Matthew 3:16 says,“And when Jesus had been baptized, just as he came up from the water, suddenly the heavens were opened to him and he saw the Spirit of God descending like a dove and alighting on him.” The Holy Spirit’s descent upon Jesus as he’s coming up out of the water demonstrates that Jesus’s resurrection would launch the new creation. This moment in Jesus’s baptism foreshadows that He would put to death the old age of the flesh (i.e., the sin nature) that is characterized by slavery to sin and usher in a new age of the Spirit characterized by righteous, God-honoring life. Jesus is the new Adam in this iteration of the creation story. We know this because the Holy Spirit shows up in the form of a dove.
The Flood as Re-Creation
The dove in the story of Jesus’s baptism echoes the story of Noah’s Ark and the flood (Gen 6–10). The story of the flood is about re-creation; it is about God judging the creation for its sin by destroying it and then creating it all over again. We see this re-creation aspect of the story through the way in which God pours out his wrath—a flood. But why did God choose to judge the earth through a flood? Why was water the means of wrath? Why not meteors, or a cataclysmic earthquake, or a plague? The answer is because he was returning things to their pre-creation state: watery chaos and darkness.1 Genesis 1:2 says that before God created light on the first day, “[t]he earth was formless and empty, and darkness covered the deep waters. And the Spirit of God was hovering over the surface of the waters.” In other words, before God began to create, there was watery chaos and darkness. In the story of Noah and the flood, God is returning things back to the way they were before he spoke light and life into the creation. In sum, the story of the flood is not just about judgment, it is about re-creation. In the flood, God is rebooting the creation project, and Noah will be the new Adam.
Genesis 8:1 further attests to this re-creation purpose with, “But God remembered Noah and all the wild animals and all the domestic animals that were with him in the ark. And God made a wind blow over the earth, and the waters subsided.” This is creation language telescopes Genesis 1:1–2 into this text where the Spirit of God hovers over the deep.2 Furthermore, once the floodwaters recede, God gives Noah and his family the same command that God gave Adam and Eve in the garden:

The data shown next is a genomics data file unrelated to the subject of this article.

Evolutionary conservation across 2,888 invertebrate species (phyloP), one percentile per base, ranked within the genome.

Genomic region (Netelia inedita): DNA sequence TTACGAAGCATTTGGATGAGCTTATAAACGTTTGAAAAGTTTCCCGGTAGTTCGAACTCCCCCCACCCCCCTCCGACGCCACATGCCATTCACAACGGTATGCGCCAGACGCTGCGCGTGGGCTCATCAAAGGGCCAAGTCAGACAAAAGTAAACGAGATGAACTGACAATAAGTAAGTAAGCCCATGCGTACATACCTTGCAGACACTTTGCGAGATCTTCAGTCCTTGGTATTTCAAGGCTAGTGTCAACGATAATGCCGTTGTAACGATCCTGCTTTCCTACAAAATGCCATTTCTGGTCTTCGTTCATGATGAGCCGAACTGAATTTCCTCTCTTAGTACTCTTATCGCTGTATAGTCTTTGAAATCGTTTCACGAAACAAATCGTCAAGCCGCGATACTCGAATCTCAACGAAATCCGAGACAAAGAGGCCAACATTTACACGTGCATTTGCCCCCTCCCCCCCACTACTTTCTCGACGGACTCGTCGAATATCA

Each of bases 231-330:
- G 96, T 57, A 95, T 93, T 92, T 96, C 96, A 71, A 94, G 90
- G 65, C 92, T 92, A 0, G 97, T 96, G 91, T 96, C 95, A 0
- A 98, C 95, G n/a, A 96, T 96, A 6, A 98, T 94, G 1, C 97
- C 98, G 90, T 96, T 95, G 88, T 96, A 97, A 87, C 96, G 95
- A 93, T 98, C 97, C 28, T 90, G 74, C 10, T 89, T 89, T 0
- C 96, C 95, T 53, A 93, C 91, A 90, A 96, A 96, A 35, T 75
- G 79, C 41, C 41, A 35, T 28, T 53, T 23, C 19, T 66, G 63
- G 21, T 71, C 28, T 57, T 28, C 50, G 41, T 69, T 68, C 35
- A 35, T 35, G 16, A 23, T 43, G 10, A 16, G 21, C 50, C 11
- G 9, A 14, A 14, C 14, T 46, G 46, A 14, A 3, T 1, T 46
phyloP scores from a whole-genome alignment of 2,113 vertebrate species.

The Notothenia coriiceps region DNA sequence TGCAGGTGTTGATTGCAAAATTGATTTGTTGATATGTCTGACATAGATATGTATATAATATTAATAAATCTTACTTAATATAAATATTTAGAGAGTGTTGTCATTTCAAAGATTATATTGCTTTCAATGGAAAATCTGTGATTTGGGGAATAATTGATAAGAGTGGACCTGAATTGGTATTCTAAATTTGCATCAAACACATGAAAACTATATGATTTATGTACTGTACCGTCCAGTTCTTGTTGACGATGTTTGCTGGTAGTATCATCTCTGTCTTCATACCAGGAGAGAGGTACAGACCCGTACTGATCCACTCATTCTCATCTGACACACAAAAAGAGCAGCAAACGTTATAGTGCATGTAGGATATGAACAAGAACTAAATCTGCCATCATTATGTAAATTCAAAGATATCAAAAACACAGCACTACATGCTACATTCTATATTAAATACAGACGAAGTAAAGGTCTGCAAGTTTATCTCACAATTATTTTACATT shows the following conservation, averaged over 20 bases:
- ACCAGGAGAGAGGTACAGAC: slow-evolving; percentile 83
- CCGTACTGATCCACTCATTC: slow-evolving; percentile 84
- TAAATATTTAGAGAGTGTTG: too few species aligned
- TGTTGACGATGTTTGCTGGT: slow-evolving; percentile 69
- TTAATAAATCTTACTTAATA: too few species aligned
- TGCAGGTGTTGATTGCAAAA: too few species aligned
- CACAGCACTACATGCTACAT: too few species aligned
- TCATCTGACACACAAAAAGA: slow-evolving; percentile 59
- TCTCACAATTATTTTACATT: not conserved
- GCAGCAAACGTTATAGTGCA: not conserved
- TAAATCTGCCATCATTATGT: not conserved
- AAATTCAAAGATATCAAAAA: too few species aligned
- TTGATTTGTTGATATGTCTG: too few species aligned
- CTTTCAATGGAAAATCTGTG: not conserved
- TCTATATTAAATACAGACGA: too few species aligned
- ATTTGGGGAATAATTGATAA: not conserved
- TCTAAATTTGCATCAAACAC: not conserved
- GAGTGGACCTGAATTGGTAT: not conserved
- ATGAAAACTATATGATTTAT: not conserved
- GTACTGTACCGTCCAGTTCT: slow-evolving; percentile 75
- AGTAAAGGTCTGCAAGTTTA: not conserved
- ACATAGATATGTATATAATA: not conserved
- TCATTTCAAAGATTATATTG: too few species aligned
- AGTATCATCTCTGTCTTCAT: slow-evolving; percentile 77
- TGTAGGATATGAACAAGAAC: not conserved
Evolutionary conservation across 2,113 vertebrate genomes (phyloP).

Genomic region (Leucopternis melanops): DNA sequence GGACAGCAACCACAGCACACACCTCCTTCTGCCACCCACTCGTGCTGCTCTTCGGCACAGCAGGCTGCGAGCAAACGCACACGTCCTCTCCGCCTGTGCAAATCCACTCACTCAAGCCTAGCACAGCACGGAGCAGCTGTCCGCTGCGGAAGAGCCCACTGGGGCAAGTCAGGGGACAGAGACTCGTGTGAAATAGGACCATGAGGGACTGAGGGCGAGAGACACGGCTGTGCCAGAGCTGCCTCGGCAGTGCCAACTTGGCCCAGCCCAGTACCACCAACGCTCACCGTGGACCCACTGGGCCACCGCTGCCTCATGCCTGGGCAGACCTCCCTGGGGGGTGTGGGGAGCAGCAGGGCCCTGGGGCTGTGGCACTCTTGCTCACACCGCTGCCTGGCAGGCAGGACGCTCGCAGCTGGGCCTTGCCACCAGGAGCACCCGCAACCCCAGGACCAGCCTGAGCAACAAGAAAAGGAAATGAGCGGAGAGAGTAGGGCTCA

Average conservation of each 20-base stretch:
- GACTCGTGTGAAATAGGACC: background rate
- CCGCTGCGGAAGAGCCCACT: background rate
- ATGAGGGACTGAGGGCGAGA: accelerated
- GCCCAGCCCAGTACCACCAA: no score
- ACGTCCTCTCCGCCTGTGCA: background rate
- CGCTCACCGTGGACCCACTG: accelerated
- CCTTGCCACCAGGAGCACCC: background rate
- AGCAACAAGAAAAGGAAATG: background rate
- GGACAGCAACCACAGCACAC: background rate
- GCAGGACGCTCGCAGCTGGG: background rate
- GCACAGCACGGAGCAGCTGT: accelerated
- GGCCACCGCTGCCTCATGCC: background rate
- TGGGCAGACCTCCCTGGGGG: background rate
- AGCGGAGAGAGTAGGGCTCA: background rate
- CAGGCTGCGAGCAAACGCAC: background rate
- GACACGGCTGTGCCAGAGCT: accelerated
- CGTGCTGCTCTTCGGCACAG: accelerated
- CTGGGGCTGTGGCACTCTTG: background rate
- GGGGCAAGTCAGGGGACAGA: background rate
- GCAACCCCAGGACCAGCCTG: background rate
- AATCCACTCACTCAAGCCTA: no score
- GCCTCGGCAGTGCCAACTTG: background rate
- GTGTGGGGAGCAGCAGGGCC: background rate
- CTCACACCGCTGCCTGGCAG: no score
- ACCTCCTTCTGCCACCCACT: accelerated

God blessed Noah and his sons, and said to them, “Be fruitful and multiply, and fill the earth. The fear and dread of you shall rest on every animal of the earth, and on every bird of the air, on everything that creeps on the ground, and on all the fish of the sea; into your hand they are delivered (Gen. 9:1–2).
Before the waters reside and Noah comes out of the ark, however, Noah sends the raven out and then the dove twice, returning only the first time. The fact that the dove did not return to Noah the second time means that it found a place within the new creation to reside.3 The space that God had formed was ready to be filled.
This image speaks directly to the way the Holy Spirit works in salvation. The cross prepares the new creation in which God, in the person of the Holy Spirit, can take up residence. The goal of the forgiveness of sins is God’s perpetual indwelling. Jesus’s blood provides an internal cleansing specifically to prepare a place for the indwelling of the Holy Spirit. This is what the story of Noah is all about. The earth before the flood, like the hearts of every person, is evil and unclean. God then sends judgment in the form of cleansing, just like His sending Jesus to the cross. This cleansing results in a new creation that is innocent from sin-guilt, thereby creating a holy place for God to reside. The dove is the Holy Spirit that takes up residence in the newly created heart of the believer.
 One could argue that God merely accelerated the process that had already begun with sin.
 The Hebrew word for spirit is the same word for wind.
 See Gen. 8:1-12.
(Editor's Note: This blog was posted first on Dr. Ayers blogsite HERE)